I gave my tenth and final speech towards the Advanced Communicator Bronze designation two weeks ago. Our VP of education submitted the forms to Toastmasters International last week. They sent the e-mail telling me that the next packet was on its way.
It took me two years to do it. I wasn't as crisp or diligent as I wanted to be. I chose two booklets with five speeches each. The first was Speaking To Inform; the second was The Professional Speaker. That second one was tough. Most speeches are 5-7 minutes long. The Professional Speaker has five assignments, and every one is 20-40 minutes long. I had a tough time writing and preparing for these. The difficulty slowed me down a great deal. But finally I slogged my way through.
The last speech was particularly challenging. I had to give a professional seminar. My two professions are mechanical engineering and software development. How could I manage that without losing my audience? Then my youngest daughter had a fine idea - why not talk about the Mandelbrot set that I wrote about back in March 2011? It gave me a chance to talk about sufficient mathematics to mention complex numbers. I presented some background about Benoit Mandelbrot, the mathematician for whom the set is named. I showed the Java code I wrote to perform the calculation. And then there was the payoff for all those who managed to remain in the room and not fall asleep: a presentation of the image itself.
It went very well, indeed. People were polite and feigned enthusiasm, even if they didn't feel it deeply. Some people thought I could have done a better job of tying the work and the image into real problems. Would they have been happy if I'd started talking about large eddy simulations of turbulent fluid flow? I was satisfied with how it went and my delivery. I felt comfortable and relaxed.
I was very glad to get it over with. It's motivating me to move on. I'm starting to think that perhaps I can achieve Distinguished Toastmaster status. Others have - why not me?
I think the secret is to write ten speeches out, rehearse them, and have them in pocket. Whenever there's an open speaking slot, I need to pounce on it. We have about 45 meetings a year. Each meeting has two speaking slots, so there are only 80-90 opportunities to make progress. I'd have to monopolize 11-12% of all speaking slots for an entire year to achieve my goal of earning Advanced Communicator Silver a year from now. It's a worthy goal.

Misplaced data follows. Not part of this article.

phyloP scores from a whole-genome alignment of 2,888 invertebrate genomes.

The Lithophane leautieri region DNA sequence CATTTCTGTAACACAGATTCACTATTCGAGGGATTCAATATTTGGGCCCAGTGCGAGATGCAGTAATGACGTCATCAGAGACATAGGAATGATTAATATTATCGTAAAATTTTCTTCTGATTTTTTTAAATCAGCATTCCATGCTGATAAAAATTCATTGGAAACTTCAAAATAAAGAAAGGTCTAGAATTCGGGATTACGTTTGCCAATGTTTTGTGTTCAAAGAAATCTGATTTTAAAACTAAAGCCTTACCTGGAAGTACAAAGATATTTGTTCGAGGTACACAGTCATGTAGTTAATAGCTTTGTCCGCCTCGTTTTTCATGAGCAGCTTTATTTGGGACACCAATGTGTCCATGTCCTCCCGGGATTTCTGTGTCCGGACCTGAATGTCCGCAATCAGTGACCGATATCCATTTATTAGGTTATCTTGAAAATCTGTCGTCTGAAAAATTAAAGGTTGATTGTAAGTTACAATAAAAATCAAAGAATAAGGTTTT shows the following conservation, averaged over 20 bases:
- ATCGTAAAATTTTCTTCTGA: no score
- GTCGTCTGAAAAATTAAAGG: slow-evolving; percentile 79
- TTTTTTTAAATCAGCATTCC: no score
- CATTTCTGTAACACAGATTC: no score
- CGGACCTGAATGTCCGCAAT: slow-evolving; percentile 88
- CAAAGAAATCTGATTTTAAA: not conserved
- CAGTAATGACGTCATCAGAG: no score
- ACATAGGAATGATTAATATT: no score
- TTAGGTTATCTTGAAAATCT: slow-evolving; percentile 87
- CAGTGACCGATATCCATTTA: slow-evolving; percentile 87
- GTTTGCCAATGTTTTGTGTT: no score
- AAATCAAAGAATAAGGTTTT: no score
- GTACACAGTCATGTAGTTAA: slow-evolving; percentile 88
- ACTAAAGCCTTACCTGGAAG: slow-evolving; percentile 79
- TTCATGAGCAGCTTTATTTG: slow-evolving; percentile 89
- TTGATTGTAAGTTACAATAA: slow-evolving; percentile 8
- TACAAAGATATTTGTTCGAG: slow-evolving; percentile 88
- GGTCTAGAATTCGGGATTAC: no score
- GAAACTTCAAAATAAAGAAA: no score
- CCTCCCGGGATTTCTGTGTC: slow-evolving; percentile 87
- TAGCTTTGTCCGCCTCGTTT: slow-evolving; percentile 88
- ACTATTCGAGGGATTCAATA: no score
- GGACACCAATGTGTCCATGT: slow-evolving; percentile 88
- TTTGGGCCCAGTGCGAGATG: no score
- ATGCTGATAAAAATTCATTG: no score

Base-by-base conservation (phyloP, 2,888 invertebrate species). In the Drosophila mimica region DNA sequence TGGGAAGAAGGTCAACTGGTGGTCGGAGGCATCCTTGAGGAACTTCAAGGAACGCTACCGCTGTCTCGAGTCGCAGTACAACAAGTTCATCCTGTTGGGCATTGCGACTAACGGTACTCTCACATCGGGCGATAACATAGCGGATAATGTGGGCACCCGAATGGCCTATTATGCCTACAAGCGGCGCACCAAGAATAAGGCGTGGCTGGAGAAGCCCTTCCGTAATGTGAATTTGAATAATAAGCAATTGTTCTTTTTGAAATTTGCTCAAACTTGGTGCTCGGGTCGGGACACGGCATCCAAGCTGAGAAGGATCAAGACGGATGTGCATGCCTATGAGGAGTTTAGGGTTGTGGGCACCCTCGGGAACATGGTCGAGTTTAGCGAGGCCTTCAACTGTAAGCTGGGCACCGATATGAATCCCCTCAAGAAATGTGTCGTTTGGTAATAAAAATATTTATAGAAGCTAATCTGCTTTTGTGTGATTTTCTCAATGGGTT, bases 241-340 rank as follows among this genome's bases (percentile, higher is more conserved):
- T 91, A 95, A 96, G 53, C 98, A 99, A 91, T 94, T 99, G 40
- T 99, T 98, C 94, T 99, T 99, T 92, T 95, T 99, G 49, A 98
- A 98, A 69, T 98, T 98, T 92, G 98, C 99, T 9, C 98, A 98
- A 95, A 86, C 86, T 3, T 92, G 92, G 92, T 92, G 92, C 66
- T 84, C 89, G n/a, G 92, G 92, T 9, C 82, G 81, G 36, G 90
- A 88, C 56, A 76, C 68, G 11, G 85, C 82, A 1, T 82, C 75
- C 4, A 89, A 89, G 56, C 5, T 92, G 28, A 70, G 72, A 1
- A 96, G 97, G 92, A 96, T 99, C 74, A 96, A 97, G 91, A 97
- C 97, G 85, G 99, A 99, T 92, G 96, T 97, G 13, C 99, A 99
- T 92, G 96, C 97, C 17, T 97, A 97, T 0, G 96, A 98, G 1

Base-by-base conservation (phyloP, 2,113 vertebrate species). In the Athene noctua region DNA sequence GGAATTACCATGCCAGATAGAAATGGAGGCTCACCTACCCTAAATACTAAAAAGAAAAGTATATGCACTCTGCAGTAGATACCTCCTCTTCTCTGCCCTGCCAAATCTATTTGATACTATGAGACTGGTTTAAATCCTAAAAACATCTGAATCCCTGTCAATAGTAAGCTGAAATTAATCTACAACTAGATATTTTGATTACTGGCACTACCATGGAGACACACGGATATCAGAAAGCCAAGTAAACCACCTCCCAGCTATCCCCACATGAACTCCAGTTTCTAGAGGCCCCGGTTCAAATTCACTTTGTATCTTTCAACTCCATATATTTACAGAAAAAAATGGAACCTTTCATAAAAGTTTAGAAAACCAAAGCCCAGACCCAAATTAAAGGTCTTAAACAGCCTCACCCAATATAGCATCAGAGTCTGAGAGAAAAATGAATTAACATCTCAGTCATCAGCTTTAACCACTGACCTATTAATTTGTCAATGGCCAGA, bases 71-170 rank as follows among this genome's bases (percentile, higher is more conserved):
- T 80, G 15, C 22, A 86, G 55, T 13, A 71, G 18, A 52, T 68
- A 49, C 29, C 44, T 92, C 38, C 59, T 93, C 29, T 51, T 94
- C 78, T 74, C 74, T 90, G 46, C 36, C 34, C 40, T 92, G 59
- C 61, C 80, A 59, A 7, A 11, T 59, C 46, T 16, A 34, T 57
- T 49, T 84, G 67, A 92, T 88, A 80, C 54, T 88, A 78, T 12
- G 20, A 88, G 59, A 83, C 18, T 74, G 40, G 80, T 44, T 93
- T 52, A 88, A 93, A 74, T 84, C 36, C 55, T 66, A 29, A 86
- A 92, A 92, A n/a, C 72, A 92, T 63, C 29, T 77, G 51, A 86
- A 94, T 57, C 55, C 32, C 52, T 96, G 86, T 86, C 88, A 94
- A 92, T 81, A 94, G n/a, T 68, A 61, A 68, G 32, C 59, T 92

So what's the big news story of the day? The divorce of Scientologist Tom Cruise and his third wife, Kate Holmes?
Yes, but there's also the announcement that data collected at the CERN Large Hadron Collider in Geneva, Switzerland has gotten over the five sigma hurdle. Scientists are saying they've observed a "Higgs-like" particle. The Standard Model says that the Higgs boson is the carrier for the Higgs field, just like the photon is the carrier for the electromagnetic field. It interacts with other particles to characterize their mass.
It's a big deal for science.
So how does this affect the unemployment situation in the world? What will this do to correct the banking mess that we find ourselves in? How will this affect peace in the Middle East or the US presidential election in the fall?
Sadly, it won't affect any of those things.
I'm happy that the flame of inquiry into the way the world works is still burning, in spite of the damping effects of anti-intellectualism, superstition, magical thinking, and religion.
It saddens me to think that this was the kind of thing that my country used to lead. We were the first to the moon. Science has been responsible for much of the economic activity that makes up our modern world. There are no modern computers, no Internet, no wireless communications without science.
The Superconducting Super Collider was envisioned in 1983 and cancelled ten years later in 1993. I'm sure that the arguments against it were "practical" and "serious" and "reasonable".
Part of the problem is that economics are finite. It's true that we can't afford to do everything we'd like. When resources are scarce, choices have to be made. Those choices reflect what a people consider to be important. You find a way to do what matters.
But we had no problem anteing up $3-4T for wars in Afghanistan and Iraq. Compare that to the runaway $12B that had been spent by the time the SSC was killed. Was the benefit of the wars worth the cost?
James Clerk Maxwell published his equations for electromagnetism in 1861-1862 when the US Civil War was raging. We still live with the ramifications of that war, but the effect of Maxwell and science on the way we live today is far greater.
We value adventures in banking more today. A lot of the quants who are cooking up exotic derivatives used to be physicists. I'm sure they make a lot more money working for Goldman and Chase. What a shame!
It says something about us that we prefer short term profits over long term progress in understanding how the world works. It's a reminder that the progress we've made in enlightenment and reason is fragile. It can always be rolled back by magical, short-term thinking. I'm glad that CERN is keeping us moving forward.